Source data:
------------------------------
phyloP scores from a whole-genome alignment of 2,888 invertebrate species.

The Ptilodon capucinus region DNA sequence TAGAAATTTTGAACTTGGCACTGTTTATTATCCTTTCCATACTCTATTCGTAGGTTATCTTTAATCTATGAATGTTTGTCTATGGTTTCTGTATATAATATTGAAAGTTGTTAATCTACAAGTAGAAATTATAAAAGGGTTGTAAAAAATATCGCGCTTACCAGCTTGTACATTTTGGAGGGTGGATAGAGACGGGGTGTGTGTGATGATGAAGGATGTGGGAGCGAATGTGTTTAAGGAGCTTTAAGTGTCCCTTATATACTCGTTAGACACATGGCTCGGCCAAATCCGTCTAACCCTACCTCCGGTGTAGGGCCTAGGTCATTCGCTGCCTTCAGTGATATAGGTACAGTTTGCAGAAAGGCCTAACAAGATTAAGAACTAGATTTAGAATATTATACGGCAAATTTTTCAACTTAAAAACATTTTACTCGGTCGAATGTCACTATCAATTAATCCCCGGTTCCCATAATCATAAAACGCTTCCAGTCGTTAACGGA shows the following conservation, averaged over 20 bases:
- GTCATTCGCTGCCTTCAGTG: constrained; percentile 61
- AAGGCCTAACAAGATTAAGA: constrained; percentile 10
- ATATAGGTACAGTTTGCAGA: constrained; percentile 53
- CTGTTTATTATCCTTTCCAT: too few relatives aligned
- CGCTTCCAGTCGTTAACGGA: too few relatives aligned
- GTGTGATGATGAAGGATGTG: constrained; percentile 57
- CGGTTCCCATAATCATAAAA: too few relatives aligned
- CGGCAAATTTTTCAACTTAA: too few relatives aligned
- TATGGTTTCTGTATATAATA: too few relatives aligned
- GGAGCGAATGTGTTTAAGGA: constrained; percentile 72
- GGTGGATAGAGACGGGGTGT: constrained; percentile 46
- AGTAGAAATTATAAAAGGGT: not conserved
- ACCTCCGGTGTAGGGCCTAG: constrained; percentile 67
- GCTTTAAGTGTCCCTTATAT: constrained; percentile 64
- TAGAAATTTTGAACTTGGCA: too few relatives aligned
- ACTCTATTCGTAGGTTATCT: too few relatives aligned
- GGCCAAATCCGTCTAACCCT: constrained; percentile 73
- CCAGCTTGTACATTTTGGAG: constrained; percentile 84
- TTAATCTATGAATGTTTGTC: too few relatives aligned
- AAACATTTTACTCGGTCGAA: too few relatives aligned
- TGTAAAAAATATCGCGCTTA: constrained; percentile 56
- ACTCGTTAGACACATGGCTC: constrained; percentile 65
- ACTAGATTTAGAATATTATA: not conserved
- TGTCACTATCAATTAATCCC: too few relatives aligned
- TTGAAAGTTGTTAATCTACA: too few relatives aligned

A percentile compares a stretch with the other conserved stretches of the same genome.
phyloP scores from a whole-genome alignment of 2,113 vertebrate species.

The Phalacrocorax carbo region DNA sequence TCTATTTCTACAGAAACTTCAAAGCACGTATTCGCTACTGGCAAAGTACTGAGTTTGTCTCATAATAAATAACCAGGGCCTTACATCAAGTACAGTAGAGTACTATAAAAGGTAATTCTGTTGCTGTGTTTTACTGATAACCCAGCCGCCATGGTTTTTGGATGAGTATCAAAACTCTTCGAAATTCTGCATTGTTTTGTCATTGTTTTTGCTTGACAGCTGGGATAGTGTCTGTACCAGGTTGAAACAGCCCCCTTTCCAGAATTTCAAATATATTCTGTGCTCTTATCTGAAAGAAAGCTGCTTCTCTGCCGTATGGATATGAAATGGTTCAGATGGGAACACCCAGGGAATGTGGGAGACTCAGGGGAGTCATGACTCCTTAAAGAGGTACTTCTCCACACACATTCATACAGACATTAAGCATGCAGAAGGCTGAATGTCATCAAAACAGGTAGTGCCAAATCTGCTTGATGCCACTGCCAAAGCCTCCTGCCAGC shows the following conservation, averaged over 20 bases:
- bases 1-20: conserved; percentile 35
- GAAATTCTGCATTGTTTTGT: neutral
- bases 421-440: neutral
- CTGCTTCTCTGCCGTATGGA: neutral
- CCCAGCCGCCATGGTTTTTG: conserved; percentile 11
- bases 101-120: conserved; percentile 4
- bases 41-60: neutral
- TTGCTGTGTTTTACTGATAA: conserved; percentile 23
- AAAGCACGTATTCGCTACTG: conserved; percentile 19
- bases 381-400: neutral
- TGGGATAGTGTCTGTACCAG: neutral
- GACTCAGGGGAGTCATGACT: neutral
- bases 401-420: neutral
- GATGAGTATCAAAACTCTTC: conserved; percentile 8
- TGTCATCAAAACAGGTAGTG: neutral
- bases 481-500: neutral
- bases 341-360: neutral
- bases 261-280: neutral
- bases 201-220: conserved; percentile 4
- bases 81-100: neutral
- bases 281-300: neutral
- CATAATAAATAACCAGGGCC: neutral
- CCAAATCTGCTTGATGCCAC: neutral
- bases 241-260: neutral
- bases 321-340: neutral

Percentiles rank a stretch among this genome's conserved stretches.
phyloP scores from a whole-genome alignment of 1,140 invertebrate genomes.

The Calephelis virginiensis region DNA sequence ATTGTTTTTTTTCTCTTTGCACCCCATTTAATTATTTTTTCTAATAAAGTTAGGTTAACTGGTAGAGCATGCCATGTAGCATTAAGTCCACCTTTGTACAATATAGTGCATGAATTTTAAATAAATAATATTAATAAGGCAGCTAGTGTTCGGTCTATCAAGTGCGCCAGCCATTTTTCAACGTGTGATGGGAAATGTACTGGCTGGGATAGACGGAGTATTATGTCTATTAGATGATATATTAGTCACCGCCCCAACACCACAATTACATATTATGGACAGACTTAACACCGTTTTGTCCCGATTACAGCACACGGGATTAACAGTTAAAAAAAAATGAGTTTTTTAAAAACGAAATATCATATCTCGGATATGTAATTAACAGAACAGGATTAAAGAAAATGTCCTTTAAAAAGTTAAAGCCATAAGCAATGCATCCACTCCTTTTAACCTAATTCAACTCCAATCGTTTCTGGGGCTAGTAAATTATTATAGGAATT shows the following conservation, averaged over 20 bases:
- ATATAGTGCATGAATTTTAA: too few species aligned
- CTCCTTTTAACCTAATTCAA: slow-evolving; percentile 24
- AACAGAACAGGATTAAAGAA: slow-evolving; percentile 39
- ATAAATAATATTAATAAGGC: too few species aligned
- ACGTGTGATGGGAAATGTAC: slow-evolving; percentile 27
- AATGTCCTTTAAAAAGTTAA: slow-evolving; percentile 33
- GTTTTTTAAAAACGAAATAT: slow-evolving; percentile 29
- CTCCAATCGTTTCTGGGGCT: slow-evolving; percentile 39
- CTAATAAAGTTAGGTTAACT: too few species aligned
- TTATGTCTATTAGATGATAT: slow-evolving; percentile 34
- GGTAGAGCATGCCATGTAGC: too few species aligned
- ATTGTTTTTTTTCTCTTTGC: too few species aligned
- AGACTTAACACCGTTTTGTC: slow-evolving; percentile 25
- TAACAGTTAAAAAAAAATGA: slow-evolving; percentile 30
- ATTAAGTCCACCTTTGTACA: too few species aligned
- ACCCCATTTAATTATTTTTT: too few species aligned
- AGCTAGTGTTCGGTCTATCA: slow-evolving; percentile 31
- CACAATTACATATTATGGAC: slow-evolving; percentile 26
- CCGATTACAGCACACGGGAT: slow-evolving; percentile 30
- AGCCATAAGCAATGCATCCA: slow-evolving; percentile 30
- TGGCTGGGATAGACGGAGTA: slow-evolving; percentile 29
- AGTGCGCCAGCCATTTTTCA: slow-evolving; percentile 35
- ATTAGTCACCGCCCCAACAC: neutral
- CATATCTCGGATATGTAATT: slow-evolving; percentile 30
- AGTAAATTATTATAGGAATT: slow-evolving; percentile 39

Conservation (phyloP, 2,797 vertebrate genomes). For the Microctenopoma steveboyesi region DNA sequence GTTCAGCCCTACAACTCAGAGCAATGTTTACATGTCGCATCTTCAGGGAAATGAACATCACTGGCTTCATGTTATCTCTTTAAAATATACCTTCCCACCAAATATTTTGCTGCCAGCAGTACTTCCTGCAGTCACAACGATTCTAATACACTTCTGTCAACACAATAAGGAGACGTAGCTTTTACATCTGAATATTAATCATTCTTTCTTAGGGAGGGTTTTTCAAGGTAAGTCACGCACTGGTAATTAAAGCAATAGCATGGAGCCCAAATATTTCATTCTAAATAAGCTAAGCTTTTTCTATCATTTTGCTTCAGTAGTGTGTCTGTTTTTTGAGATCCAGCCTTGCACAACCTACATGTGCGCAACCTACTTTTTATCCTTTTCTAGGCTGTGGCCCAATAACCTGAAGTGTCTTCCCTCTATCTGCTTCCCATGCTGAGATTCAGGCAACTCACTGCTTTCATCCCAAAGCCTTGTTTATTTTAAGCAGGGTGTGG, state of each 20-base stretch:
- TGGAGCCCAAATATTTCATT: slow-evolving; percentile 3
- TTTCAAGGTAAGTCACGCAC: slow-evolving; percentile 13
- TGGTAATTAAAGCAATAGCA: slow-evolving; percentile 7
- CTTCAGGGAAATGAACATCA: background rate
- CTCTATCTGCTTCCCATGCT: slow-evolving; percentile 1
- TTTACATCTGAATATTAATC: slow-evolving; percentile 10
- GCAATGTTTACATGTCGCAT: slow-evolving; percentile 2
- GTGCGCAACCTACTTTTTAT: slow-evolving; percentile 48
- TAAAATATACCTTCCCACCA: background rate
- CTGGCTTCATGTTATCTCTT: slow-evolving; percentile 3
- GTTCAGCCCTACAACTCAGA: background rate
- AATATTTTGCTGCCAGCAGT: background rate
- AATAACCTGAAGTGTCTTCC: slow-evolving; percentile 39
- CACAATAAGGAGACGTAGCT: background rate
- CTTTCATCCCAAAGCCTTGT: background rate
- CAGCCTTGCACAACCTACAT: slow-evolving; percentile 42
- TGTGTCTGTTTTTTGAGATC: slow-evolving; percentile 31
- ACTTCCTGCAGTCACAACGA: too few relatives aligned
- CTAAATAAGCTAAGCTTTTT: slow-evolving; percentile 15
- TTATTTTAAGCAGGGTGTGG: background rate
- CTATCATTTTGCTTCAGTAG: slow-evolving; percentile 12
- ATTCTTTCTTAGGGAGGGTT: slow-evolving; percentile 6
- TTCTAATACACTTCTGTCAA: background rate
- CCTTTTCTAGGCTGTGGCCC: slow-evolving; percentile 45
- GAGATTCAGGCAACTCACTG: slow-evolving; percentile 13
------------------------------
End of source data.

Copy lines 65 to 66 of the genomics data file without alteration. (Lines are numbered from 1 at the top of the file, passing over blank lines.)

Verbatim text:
- GTTTTTTAAAAACGAAATAT: slow-evolving; percentile 29
- CTCCAATCGTTTCTGGGGCT: slow-evolving; percentile 39